All year, Carl and I have been meaning to spend a day making proper compost. Finally, we settled on yesterday. It was a really gorgeous summery day, probably a bit hot to be working outside but we were shaded by big Prunus africanus and Celtis africana trees and had a wonderful time.
I learnt to make compost at Dovehouse Organic Farm on a cold, mizzly day a few years ago. Paul Duncan assured us it was a perfect day to build a good compost heap as we dripped pitifully, up to our elbows in manure. Since then, I have participated in creating a number of heaps and every time it is enormous fun! I have attended numerous workshops at Dovehouse Organic Farm and can highly recommend them. Mary Mlambo and Paul have such an approachable way of sharing their extensive knowledge and make learning a pleasure. I have learnt so much from them. www.dovehouse.co.za
We had been gathering ‘ingredients’ for a while. There is always plenty of old hay available on Old Kilgobbin farm and lots and lots of horse manure too. At this time of year the weeds are rampant and the comfrey is plentiful, so we had no excuse. Alina, Nobuhle, Bongi, John, Umta and Nombuizelo joined in. We decided the best description of the process was like making a trifle and gave each layer of organic matter a ‘trifle’ name. The fresh green material was jelly of course, the straw was the custard and the manure became the biscuit or cake layer. Lots of colourful layers adding up to something extra special.
We loosened the soil to enable the micro-organisms to gain easy access to our heap, with everyone most amused at how the earthworms (umsundu) work for ‘mahala’! Well it is true, they are are our best allies in food gardening, doing an amazing amount of work for free. First we layered branches and twigs for improved air circulation at the bottom of the pile. Then all the old cabbages and brussel sprouts we had just pulled out of the veggie garden nearby, went on top. The next layer was the brown stuff – dried leaves and hay – for the carbon layer. A layer of manure really speeds things up, so this was added next and then all the layers were repeated. After each layer we watered lightly (and occasionally sprayed one another too as the day heated up). In the centre, we had stuck two wattle poles to act as chimneys and also improve air circulation.
The green layer is rich in nitrogen and consists of weeds, grass clippings, comfrey, old veggies and kitchen waste. It is best to tear or chop up the components of the green layer to speed things up (more laughter – ‘worms have small mouths!’). Comfrey is known as a ‘dynamic accumulator’ meaning that it is able to draw minerals/nutrients from deep in the soil, making them available on the surface. Growing comfrey around your food garden or near your compost area means you always have plenty of green stuff to add when you need to. Comfrey is particularly rich in Potassium, Mangenese, Calcium, Iron, and Boron. It has loads of medicinal uses too and is used for excema, wounds, sprains and aching joints. Young leaves can be eaten as spinach. Many people give their horses and chickens a leaf everyday as a tonic. Remember, that because of the very long tap root, you will never get rid of once you have planted it, so choose the spot carefully! I use comfrey as a mulch too.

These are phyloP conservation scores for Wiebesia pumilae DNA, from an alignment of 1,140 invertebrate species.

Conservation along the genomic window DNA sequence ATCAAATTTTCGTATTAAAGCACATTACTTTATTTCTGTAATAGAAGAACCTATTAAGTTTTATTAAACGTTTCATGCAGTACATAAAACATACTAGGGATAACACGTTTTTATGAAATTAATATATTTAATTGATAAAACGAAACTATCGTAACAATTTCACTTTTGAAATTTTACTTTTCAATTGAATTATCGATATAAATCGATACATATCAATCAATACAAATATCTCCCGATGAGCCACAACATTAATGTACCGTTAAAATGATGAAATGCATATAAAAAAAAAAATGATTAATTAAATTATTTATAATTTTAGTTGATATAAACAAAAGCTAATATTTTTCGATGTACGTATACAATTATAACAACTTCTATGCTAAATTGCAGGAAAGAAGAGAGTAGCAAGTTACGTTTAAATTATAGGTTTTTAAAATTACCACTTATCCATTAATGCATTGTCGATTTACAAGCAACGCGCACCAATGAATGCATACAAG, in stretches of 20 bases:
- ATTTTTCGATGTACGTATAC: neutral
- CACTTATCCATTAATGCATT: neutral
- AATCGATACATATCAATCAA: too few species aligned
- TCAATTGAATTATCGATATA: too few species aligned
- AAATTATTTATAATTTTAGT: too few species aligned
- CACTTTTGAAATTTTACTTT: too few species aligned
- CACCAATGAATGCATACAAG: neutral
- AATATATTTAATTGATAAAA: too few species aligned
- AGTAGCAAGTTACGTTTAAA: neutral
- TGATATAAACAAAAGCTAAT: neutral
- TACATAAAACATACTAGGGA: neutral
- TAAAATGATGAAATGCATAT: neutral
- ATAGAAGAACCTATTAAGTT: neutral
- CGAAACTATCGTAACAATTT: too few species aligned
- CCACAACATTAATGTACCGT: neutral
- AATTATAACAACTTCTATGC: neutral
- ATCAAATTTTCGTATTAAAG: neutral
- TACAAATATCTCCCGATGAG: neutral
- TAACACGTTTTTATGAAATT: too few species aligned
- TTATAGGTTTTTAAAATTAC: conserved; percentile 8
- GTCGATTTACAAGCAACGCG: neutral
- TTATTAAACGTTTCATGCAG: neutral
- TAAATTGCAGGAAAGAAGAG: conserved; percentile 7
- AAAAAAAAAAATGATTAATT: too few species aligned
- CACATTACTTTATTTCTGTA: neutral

The brown layer can include cardboard and newspaper, mielie cobs, untreated sawdust, wood chippings and wood ash. We had some intereting discussions about making compost in Lesotho (where Alina and Nombuizelo are from). They have so little green biomass, and any vegetable waste is fed to the animals. Also the animal manure is used as fuel. Nobuizelo suggested the mielies stalks could be composted and I mentioned that urine could be used to speed up the process and a small amount of animal manure should be mixed with water and sprinkled on each layer.
You shouldn’t add cooked food, treated sawdust, plastic, coal ash or coloured cardboard. Also, Bluegum leaves are not attractive to micro organisms and citrus is anti-bacterial, so defeats the object. I learnt from “Grow to Live’ by Pat Featherstone, that one should not add potato leaves either. I also learned recently, that earthworms love to eat mushrooms, so adding a couple of those mushroom growing blocks would really speed things up. I have heard a few interesting examples in America where they turn wood chips into soil using the mushroom idea and also compost whole huge cows by covering with straw and micro organisms. Composting really is completely magic.
We covered our very large heap with with a thick layer of straw (you could use leaves, newspapers or an old carpet). To ensure your heap heats up properly, it shouldn’t be smaller than 1mx1m square. Hopefully in about 3-4 months we will have some fabulous compost to use in our gardens.
Should you not have space to build a ‘proper’ heap, dig a hole in your garden and toss in all your kitchen waste, leaves, clippings adding a little of the removed soil every now and again. Once full, cover with the soil and leave the earthworms to do the work for you. These holes are, according to my friend Eidin, ‘vitamin pills for your garden’, so as soon as one is full, dig another beside it.
We relaxed on my verandah with tea and biscuits after a very rewarding day. I wish I had thought to make an interesting layed cake or trifle which would have been the perfect finishing touch.